Congress cannot legislate morality in its own citizens, let alone those of other countries. It can, however, use our foreign aid to hold the line against tyranny. It is not possible “to maximize impact on Putin and Russia and minimize the harm on us and our allies and friends around the world.” We have to choose a side, as do our allies. They can choose petrol over principles if they wish — but they should do so without the aid of American taxpayers.

Jonathan Turley is the Shapiro Professor of Public Interest Law at George Washington University. Follow him on Twitter @JonathanTurley.

152 thoughts on “Choosing Sides: The Congress Should Freeze Aid to Countries Buying Russian Gas”

  1. Dealing with India is simple….don’t. Deal with Pakistan.

    In FDR we. had a President that understood what was important when it involved War and Peace.

    The Western Nations should provide Ukraine everything they need to destroy the Russian Invaders….and render them combat in-effective.

    For you Lefties that means destroy them, their equipment, their desire to engage in combat.

    Putin must read the handwriting on the wall….his Invasion forces are doomed….and him as well.

    No more half measures out of the Biden Administration…..either it steps up to the plate or we start thinking about some changes in the way our own country is being run.

    We are seeing how true the saying is…..”You never get attacked for being too strong!”.

    Biden proves that in his half assed approach to sanctions and providing Arms to Ukraine.

    Every C-17 leaving Poland should be filled with Refugees.

    Not one Russian or Illegal Alien should be allowed across the Southern Border while there are Ukrainians needing temporary homes…..what say we grant them a pathway to Citizenship!

  2. I read that right? 1% of the federal budget goes to these ankle biters? Collectively? So if they decide to bite Russia’s ankles, that will win the war?

    If this was a war on mailmen, I would expect less junk mail (a good outcome), but Russia would still be bombing Ukraine.

    In any event, I don’t have a problem with this, in spite of the fact–or maybe because of the fact–it will prove pointless.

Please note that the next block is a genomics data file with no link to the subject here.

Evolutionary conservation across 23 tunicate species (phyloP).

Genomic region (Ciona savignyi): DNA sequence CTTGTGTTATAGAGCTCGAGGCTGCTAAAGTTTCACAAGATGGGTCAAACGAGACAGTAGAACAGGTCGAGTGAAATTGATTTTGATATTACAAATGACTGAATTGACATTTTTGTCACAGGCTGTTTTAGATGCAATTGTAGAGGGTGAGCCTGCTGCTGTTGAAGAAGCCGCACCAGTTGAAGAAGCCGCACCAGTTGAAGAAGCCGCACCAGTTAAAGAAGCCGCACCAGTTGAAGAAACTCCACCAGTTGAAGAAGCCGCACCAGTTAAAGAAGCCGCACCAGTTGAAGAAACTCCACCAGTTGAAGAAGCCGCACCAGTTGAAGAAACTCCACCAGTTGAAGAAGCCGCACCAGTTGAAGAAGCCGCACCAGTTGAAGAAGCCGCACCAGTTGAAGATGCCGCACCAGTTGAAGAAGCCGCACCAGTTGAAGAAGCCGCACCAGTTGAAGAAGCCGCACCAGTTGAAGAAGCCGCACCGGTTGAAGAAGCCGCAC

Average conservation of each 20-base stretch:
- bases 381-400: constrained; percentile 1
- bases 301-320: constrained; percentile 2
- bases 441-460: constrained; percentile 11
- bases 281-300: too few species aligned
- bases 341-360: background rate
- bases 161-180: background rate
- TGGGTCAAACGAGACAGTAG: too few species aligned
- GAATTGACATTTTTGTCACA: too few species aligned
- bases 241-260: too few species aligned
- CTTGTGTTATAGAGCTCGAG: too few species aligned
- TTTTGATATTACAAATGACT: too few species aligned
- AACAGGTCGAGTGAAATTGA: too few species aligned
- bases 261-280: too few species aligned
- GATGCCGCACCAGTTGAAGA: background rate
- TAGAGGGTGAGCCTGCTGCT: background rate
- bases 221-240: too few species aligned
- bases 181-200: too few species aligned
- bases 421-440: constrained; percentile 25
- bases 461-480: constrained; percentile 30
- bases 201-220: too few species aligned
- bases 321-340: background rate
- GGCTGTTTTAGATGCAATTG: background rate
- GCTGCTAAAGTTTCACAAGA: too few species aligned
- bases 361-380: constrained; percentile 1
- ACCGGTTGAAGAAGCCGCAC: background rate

3. Students of history can trace Russia’s concerns with its borders and invasions by its neighbors dating back to the country’s beginnings.
    Kids who get indoctrinated in Russian schools learn this national ‘concern’ from a very early age.
    Putin was once a kid in a Russian school, getting indoctrinated to think and feel that way about Mother Russia. And he took it in fully and completely, becoming KGB Colonel, and eventually, the Vladimir Putin we are now witnessing, the wanna-be Czar of Mother Russia.

    How does one negotiate with this national leader?

    Unfortunately, no one in the current Administration knows how, least of all Joseph Robinette Biden, who in the words of Robert Gates ‘has been wrong on nearly every foreign policy decision’ since he entered politics in the 1970’s.

  4. Europe will shift largely sustainable and renewable within 20 years. The U.S. will continue to be amazingly regressive on the topic as one party is completely owned by the fossil fuel lobby while bits of the other party is also.

    Consider Ukraine as the graphic novel of this conundrum in addition to being a humanitarian disaster.


    1. Europe will shift largely sustainable and renewable within 20 years.

      Prove it
      It is a very simple arithmetic problem
      How many of joules are produced by fossil fuels?
      Identify how many windmills, dams, solar panels, etc will it take to fill that number.

      (or are we finally going to quit lying and admit we need nuclear power.)

      (are going to count the mining and refining of rare earth minerals against ‘renewable’ total)

      1. Since I’m banned here unless using devices where I type with my thumbs I won’t rob you of the few minutes of research it would take to bring you into his century. But here’s the basics of what you need to know…there is infinitely more energy that can just be collected and distributed than there is energy that has to generated then collected and distributed.

        Have fun!!


      2. “(are going to count the mining and refining of rare earth minerals against ‘renewable’ total)”

        That’s a good point. And now that you mention it, an obvious contradiction.

        The Greens tout “renewable” energy (whatever the hell that means). Yet their chosen technologies rely on numerous “nonrenewable” resources, e.g., cobalt.

    2. The Hermans are considering starting their nuke power plants back up after Russia’s invasion of Ukraine
      The Germans are going back to nuclear power after Russia’s invasion.

    3. Germany -largest economy in Europe-shifted to green energy-now relying upon Russia to heat their homes and fuel their cars. It failed. I doubt they get any followers.

  5. Agreed Turley.

    Then again It’s also awfully hard to stand with Ukraine while actively working, and having worked in, the Murdoch/trump/Russian disinformation channel…, so there’s that as well.

    Eb represent

    1. Eb,

      I agree with Turley as well, but he will not be invited on Fox to present his opinion. Unless his views are useful to Fox’s narratives, he is sidelined. Turley will voice his views hoping to establish his bona fides, but he will never maintain his credibility as long as he remains silent about Fox’s anti-anti-Putin narratives.

      1. Not holding Turley in high regard these days, Jeff. Sleep with dogs, you get fleas.


  6. “In 2019, U.S. foreign assistance totaled an estimated $48.18 billion . . .”

    Stop *all* foreign assistance, now. American taxpayers should not be compelled to pay welfare to foreign countries.

    1. Every American taxpayer supports some of the things the government does with its funds and not others, but the things in each category vary with the person. You object to all foreign assistance. I do not. I’ll pay your share of foreign assistance, and you can pay my share of something I object to.